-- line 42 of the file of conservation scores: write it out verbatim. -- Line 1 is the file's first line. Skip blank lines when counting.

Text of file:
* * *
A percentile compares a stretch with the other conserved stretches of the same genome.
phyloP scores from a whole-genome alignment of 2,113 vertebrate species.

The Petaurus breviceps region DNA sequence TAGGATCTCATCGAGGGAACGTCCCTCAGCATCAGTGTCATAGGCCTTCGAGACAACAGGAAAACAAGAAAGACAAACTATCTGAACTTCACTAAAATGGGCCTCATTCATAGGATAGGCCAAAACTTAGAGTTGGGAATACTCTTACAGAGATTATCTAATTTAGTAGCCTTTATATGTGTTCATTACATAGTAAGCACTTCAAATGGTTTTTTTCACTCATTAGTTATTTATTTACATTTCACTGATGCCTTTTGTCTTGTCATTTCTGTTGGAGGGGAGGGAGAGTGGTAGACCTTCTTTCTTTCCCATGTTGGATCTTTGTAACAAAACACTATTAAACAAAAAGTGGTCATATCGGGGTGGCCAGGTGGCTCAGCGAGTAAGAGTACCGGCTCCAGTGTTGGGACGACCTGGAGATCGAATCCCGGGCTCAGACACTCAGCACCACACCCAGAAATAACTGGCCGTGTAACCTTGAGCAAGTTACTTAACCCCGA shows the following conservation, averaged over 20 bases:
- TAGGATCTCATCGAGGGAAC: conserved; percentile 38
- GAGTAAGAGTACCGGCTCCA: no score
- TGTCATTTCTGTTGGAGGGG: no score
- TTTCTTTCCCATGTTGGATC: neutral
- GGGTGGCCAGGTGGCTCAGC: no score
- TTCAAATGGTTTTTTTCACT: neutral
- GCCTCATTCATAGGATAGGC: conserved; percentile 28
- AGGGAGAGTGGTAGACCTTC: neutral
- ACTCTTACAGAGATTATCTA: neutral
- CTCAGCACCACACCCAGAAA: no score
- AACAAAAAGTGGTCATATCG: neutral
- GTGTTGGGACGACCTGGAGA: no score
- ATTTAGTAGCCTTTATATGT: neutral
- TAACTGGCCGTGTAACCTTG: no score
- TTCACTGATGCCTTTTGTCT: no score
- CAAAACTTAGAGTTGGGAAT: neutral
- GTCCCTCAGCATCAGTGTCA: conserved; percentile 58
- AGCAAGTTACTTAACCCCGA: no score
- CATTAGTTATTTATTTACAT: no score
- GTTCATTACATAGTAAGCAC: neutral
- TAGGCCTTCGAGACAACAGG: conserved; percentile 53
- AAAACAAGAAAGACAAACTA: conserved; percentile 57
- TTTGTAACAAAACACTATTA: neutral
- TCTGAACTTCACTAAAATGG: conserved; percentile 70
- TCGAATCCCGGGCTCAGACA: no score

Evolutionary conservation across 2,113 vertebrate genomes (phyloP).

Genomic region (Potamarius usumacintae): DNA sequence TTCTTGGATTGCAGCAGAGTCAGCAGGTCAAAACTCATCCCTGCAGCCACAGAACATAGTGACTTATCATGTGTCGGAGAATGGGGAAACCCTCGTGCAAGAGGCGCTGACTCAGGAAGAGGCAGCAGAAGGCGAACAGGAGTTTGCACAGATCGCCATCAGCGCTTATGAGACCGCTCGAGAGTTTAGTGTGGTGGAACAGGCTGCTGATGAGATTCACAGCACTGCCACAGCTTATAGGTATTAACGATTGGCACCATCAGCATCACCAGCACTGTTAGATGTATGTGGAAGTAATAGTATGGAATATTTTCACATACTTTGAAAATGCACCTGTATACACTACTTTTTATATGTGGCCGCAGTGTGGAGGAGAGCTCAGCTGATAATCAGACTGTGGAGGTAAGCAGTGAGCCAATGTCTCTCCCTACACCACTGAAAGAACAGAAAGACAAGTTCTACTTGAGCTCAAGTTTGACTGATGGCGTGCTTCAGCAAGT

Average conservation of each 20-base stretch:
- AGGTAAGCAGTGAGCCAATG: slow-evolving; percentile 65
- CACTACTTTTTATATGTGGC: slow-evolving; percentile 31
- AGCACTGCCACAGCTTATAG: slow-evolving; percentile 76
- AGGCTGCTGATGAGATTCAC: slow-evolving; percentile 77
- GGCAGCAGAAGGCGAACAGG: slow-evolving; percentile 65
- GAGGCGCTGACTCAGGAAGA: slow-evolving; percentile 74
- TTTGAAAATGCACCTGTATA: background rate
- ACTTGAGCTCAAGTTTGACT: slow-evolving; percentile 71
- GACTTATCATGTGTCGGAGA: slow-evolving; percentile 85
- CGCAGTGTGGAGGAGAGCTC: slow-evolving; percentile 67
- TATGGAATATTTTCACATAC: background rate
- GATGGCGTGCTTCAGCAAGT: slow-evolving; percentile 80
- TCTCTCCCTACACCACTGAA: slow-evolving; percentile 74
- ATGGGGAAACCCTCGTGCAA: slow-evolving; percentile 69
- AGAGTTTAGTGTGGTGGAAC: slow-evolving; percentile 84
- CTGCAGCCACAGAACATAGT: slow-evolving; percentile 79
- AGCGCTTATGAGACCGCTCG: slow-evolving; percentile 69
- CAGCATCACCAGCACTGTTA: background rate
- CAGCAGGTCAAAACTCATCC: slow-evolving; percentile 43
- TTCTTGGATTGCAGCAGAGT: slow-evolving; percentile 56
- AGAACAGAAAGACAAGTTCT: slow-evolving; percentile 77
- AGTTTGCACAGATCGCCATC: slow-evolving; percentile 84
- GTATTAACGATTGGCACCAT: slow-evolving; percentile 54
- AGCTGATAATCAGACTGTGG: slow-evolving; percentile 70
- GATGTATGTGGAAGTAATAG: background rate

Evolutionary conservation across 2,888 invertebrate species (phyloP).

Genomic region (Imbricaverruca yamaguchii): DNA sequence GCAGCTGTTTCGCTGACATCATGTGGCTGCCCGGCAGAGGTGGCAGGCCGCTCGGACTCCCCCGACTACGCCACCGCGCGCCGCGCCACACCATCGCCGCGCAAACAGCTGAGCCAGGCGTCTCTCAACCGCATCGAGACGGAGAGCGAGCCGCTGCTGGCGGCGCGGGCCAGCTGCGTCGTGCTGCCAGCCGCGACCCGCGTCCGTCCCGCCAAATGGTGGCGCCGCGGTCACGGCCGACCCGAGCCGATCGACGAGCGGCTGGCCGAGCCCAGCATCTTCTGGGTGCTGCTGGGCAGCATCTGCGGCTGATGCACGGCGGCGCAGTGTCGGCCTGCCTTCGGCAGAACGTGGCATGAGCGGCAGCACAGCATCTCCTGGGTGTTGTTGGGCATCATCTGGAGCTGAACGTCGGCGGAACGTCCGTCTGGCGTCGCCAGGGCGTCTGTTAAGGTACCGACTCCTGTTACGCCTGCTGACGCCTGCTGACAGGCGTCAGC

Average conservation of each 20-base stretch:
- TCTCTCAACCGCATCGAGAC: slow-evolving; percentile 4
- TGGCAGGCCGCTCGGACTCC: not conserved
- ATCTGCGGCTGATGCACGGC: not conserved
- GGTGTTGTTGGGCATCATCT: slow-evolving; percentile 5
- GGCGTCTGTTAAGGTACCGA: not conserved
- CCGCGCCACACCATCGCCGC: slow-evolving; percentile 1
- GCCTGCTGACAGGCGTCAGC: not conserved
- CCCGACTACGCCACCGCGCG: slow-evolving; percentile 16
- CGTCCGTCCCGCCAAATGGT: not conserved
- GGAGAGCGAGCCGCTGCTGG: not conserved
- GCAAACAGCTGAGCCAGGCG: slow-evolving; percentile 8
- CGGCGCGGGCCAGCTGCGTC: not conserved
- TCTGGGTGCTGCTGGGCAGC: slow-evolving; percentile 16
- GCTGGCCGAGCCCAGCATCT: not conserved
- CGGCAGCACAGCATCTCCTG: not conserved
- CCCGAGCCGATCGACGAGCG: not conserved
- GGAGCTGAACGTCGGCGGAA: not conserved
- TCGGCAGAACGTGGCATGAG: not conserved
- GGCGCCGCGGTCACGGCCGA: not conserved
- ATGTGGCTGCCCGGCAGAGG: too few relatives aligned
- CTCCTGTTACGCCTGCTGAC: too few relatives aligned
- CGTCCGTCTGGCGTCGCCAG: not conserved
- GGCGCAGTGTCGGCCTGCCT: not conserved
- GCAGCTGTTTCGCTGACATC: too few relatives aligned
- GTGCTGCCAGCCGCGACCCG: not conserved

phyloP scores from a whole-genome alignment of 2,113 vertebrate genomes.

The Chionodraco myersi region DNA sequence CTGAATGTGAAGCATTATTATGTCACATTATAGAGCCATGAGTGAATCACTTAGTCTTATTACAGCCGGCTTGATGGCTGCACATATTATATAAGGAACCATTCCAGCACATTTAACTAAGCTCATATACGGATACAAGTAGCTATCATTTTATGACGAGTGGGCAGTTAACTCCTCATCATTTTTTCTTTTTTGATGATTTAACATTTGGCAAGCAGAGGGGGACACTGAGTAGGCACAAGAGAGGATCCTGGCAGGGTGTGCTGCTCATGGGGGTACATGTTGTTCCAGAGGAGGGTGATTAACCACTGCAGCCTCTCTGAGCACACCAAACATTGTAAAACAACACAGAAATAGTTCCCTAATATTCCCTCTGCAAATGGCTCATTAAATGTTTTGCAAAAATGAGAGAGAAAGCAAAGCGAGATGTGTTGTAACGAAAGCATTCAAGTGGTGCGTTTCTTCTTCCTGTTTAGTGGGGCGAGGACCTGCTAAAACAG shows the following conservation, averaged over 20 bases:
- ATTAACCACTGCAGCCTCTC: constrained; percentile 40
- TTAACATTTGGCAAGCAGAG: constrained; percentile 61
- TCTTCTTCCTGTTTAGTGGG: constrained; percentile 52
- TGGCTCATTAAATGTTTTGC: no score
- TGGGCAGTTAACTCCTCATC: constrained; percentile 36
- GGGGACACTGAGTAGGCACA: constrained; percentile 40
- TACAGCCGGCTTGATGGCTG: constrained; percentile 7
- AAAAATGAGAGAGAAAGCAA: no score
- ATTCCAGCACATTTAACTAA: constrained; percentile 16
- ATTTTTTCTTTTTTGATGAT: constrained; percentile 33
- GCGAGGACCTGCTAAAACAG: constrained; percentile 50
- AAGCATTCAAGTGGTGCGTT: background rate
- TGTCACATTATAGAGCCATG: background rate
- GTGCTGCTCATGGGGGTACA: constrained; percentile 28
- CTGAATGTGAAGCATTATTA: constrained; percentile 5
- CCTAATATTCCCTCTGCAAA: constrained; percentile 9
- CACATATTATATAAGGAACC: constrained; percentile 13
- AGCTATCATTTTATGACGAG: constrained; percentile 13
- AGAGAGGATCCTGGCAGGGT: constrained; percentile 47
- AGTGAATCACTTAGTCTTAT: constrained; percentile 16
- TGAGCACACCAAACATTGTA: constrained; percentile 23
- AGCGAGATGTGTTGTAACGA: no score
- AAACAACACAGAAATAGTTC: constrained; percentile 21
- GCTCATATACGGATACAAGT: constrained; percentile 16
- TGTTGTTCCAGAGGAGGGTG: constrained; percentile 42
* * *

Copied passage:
- TATGGAATATTTTCACATAC: background rate